For me there are a couple things going on. I think the internet has lowered the transaction cost of research, so it is now easier to look into simpler more frequent purchases. With that said, the market is now flooded with so much crap, that I am having to research things I never would have or should have. So if you don't do your research, you might end up buying that product more times and waste money. I research anything that I expect to last me a lifetime.

Recently I bought really good screwdrivers. I got sick and tired of having substandard screwdrivers, and they should last a lifetime -- but often don't. So I decided to purchase some really good ones and researched it. Now I have nice sets of Witte and Wiha screwdrivers and I never have to think about it again. But 30 years ago it also would have been easy to buy a good screwdriver without research.

k.

k.

Larrin
11-02-2011, 12:40 PM
I think it's as much a function of personality as anything. A function of how quickly you're driven to make a decision as well as the desire for information.

Lucretia
11-02-2011, 02:49 PM
Depends on how you define "simplicity". I think you have to consider how an object will be used when you catagorize it as simple. Yesterday I needed to hack some plactic nursery ties off a tree in the yard. The "knife" selected for the application was a cultivator tine--it was right there, was only needed once, and didn't require a walk back into the house. A simple tool and a simple, fast selection (a sharp rock was also under consideration, but there wasn't one handy.) My cell phone is a far more complex device than a kitchen knife, but all I care about is that it's cheap and I can use it for emergency calls. The level of "research" involved going to Amazon and looking at the reviews to make sure it isn't a piece of garbage.

Since I've "retired" and started cooking a lot more, it's become time to upgrade the old wedding present knives and get some serious tools. This might mean spending some money (I've never been sorry when I spend a little more to get a good tool) so I want to understand what features I need and the purpose of different options. When you start looking at different types of alloys in some of these knives, you're no longer looking at a "simple" tool--there's an awful lot of science behind the creation/selection of the different materials. So much that I've dusted off my old engineering materials text to use as a reference. And materials selection/treatment doesn't even begin to take aesthetics and functionality into account. Something that works well and is a work of art besides makes you feel good every time you use it. Hardly a simple tool.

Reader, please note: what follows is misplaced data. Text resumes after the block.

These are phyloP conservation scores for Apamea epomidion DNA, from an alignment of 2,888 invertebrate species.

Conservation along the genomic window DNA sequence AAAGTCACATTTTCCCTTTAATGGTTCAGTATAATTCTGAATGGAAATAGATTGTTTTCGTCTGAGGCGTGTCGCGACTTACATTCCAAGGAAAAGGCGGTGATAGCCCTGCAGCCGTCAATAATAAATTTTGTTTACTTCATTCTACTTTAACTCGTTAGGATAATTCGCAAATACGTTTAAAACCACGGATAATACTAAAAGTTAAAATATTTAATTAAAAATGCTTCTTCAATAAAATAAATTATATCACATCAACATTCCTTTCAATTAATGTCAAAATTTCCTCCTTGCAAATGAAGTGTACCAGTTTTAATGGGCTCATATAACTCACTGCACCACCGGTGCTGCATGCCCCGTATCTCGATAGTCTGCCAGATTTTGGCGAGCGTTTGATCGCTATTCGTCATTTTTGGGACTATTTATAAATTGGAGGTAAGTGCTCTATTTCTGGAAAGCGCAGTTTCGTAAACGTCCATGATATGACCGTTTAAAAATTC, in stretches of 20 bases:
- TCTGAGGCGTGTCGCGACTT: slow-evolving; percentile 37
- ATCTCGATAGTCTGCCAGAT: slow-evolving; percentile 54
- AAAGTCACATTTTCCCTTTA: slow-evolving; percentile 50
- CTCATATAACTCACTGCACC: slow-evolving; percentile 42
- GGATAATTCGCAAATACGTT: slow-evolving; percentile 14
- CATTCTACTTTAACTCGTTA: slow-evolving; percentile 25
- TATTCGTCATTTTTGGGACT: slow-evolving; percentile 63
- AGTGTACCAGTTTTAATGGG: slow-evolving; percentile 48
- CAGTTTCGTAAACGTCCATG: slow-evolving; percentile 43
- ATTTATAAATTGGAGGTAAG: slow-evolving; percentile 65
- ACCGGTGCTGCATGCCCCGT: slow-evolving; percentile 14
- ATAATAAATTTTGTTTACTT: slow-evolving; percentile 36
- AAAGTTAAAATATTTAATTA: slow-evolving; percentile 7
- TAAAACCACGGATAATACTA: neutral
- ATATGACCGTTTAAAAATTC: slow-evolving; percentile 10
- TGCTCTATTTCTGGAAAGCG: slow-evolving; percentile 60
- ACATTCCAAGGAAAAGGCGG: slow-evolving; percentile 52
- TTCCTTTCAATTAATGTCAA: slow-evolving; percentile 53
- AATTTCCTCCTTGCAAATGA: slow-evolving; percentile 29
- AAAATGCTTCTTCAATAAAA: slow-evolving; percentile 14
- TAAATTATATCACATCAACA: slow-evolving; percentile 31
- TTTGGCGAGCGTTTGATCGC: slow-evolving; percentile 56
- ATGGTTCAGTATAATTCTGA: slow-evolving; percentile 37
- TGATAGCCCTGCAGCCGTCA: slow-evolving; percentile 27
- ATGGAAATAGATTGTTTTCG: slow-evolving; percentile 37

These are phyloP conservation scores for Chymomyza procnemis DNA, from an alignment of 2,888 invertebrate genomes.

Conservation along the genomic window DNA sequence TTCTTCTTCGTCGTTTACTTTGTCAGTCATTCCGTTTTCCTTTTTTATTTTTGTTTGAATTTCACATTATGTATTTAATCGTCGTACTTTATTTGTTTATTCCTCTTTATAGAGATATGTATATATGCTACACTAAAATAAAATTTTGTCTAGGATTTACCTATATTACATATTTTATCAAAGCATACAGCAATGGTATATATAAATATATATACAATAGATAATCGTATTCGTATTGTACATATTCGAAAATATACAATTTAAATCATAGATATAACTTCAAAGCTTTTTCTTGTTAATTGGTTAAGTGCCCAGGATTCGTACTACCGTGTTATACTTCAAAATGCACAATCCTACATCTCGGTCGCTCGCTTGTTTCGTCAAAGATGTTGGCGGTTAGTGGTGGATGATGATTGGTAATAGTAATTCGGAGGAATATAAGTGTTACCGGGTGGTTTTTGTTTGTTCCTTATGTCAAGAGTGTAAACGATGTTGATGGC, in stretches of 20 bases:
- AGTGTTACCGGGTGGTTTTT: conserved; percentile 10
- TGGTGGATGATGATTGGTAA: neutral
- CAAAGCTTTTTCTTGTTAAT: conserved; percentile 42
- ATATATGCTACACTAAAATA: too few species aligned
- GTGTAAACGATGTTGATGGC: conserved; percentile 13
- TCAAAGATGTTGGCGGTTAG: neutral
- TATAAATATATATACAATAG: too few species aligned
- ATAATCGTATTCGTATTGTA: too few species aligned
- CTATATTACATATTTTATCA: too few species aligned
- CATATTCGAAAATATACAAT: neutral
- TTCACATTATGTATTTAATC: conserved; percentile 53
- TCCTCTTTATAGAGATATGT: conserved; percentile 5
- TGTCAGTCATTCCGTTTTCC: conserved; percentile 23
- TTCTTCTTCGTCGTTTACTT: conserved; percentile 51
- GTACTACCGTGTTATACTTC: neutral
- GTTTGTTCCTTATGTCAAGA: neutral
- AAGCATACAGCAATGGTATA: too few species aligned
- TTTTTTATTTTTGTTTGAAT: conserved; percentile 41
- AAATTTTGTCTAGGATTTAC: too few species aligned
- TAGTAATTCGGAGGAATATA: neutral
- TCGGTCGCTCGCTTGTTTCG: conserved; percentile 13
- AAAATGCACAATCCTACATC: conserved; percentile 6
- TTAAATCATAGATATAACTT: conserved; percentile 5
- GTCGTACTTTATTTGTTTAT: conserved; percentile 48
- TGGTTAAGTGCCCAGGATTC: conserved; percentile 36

Eamon Burke
11-02-2011, 03:55 PM
Given the examples listed, I would(and do) feel this way:
If I ever have a staple crumple/break on me, or fall apart when I am loading them, or rust--this pisses me off. It's the difference of a few dollars to never have a staple problem. A new car vs a new car that never has problems is TENS of THOUSANDS of dollars.

And cell phones...I told the guy at the store(thankfully he was a huge phone nerd and has been great to me) that I need a phone that will always have a signal and is loud enough to hear in the kitchen when my wife is doing naptime on the other end of the line. I am annoyed that there isn't a phone that is made that has no moving parts, is strong enough to survive being dropped out of a car on the highway, battery that lasts a long time, has a great antenna, big buttons, and a loud, clear speaker. No videochat, tiny size, or apps needed. Just a loud, durable, effective phone that kicks ass at being a phone.

Lucretia
11-03-2011, 02:02 PM
I am annoyed that there isn't a phone that is made that has no moving parts, is strong enough to survive being dropped out of a car on the highway, battery that lasts a long time, has a great antenna, big buttons, and a loud, clear speaker. No videochat, tiny size, or apps needed. Just a loud, durable, effective phone that kicks ass at being a phone.

Here you go: http://www.amazon.com/The-Original-Toy-Company-First/dp/B003EJMJSA/ref=sr_1_2?s=toys-and-games&ie=UTF8&qid=1320340397&sr=1-2